Archaeology and the Seven Churches

This is a fascinating interview with Mark Driscoll and Dr. Andrew Jackson, one of the foremost authorities on biblical history in the country of Turkey.

In the first video, Dr. Jackson explains the history and importance of the city of Ephesus:

In the second, Dr. Jackson discusses the seven churches of Revelation:

The interviews above are well worth your time and provided some particularly interesting nuggets for me. For example, the order of the seven churches listed in Revelation 2:1-3:22 is deliberately organized for the travel circuit through each region is a very helpful bit of information as it means there was a specific reason for why the books were placed in the order they were.

Most of all, the videos remind me just how important the study of history is to our understanding of Scripture. Archaeological expeditions allow us to get a much better sense of what the culture was like, to see some of the remains of the cities where the gospel first went forward and bring believer today that much closer to our earliest counterparts.

And it’s all the more reason to give thanks.

Do you look into archaeological expeditions of biblical sites? If so, what’s been the most interesting you’ve learned?

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  • Rob Holliday

    I spent some time in Iraq during Operation Iraqi Freedom with the US Army, and had a chance to see both the ruins of Nebuchadnezzar’s palace, multiple ancient ruins in Baghdad, as well as the ancient ruins of Nineveh, in now Mosul. Although it wasn’t an archaeological venture, it was amazing to think that I could have been near the grounds where Jonah finally called the people of Nineveh to repent. For what it’s worth, I’m excited to hear of a return expedition into the mountainous region of Mt. Sinai to continue investigation of potential landing sites of the Ark; how fascinating would that find be and the reaction of all interested, given the secular desire to categorize the story of Noah’s Ark as more mythology.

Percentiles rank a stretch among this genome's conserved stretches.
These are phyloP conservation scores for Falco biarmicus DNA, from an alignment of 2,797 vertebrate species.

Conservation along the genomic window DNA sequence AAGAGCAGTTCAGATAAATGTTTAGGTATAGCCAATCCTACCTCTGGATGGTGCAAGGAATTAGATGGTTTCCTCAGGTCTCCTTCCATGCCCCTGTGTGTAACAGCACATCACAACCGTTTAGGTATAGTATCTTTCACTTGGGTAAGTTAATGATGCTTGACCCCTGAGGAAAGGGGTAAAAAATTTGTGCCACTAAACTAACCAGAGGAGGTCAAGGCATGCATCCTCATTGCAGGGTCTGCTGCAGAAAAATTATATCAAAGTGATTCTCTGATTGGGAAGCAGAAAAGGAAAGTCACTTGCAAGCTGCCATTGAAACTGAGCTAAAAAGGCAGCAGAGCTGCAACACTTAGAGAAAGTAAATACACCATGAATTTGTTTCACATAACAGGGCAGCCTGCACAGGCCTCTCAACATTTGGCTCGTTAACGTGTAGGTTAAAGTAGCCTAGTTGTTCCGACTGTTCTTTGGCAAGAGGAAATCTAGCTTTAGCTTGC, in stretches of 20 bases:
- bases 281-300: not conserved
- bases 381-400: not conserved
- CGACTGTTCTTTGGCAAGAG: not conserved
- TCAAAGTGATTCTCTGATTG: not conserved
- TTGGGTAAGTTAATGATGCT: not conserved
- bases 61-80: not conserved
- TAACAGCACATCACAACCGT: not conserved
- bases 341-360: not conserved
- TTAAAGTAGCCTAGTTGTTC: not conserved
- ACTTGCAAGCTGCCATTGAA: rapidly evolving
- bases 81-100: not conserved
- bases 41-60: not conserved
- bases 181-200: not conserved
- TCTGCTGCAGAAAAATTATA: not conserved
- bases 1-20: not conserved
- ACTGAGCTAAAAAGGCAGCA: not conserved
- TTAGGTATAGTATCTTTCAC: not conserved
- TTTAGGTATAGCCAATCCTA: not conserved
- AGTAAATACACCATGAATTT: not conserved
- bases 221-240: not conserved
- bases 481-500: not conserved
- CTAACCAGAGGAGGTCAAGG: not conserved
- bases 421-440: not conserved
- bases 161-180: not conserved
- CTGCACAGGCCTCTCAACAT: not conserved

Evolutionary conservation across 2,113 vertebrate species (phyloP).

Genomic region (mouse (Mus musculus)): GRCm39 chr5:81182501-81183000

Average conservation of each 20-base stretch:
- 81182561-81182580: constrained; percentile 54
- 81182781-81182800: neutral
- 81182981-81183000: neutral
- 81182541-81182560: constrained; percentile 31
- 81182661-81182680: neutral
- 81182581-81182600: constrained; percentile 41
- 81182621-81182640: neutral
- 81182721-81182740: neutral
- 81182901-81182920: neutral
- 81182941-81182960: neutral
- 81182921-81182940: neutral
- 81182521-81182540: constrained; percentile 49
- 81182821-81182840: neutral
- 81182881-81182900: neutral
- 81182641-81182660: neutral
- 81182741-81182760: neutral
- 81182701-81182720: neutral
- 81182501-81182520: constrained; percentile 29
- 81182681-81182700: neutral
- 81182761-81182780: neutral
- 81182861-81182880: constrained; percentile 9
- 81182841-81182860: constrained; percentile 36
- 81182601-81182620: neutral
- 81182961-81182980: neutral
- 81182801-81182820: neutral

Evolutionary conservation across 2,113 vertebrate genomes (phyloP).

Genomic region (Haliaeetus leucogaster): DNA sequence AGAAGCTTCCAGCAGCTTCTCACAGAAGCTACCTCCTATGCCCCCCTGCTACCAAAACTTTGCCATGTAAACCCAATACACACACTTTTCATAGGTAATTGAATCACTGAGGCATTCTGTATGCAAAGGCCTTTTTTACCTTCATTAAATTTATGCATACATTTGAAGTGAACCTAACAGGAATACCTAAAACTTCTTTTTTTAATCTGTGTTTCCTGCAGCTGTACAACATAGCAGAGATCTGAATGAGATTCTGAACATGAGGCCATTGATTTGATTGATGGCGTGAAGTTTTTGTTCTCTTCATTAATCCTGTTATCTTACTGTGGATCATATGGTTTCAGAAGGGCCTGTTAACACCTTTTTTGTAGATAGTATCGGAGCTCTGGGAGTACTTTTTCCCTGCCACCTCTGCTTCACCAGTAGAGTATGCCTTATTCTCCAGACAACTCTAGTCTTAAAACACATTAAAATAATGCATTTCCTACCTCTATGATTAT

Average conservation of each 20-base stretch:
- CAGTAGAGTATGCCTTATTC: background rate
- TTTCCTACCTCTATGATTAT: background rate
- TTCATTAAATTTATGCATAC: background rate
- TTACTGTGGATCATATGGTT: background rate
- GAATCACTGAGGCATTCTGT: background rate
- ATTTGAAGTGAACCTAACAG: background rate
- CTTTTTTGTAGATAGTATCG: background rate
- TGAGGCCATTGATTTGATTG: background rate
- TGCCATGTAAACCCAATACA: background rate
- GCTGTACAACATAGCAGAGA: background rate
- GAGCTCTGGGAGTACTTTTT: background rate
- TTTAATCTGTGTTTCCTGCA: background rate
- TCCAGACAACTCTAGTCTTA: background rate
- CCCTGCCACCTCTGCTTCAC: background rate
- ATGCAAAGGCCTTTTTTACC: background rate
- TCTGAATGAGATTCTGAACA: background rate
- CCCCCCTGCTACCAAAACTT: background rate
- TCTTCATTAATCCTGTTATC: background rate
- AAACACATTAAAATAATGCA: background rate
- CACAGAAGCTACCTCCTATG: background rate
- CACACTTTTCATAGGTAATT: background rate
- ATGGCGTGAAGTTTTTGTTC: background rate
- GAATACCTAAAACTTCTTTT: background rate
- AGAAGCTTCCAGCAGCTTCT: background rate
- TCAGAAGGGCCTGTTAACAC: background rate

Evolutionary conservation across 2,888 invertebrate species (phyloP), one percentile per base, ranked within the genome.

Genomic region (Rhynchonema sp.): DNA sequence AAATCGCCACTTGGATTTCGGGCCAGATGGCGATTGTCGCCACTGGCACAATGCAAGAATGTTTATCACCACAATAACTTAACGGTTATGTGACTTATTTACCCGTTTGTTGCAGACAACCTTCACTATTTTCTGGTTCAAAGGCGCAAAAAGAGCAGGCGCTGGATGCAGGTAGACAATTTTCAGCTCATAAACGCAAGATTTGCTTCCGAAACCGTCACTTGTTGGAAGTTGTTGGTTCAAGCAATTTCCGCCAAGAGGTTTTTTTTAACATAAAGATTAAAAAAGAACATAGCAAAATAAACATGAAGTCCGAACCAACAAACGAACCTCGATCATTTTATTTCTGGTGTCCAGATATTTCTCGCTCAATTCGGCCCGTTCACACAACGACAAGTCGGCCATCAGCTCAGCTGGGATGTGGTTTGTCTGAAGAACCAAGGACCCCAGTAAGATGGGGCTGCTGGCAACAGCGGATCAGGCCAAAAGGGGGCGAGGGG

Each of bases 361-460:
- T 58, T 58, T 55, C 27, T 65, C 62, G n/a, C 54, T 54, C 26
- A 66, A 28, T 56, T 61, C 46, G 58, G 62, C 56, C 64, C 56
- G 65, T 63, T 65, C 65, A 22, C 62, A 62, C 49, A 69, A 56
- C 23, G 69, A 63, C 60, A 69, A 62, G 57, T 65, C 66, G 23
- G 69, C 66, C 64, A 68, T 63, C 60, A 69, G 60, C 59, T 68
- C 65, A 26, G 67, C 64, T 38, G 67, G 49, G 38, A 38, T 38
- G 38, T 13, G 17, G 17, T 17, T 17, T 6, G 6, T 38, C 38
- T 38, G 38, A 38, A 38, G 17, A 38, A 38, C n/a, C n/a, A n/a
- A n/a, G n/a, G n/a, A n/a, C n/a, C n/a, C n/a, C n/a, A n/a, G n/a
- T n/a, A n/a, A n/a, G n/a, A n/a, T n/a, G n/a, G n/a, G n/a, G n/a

On another note, I find it very interesting that many biblical archaeology, as a field, seems to bring both the secular and the faithful to its ranks, albeit for differing and competing reasons. I recently read an article in National Geographic that described the cutthroat, competitive nature of some of the archaeological excavations in the Holy Land. And while there were riches to be found, as described in the article, most of the competition was for notoriety and boasting rights. Seems such an ironic goal, given the pursuit.

    Thanks for posting!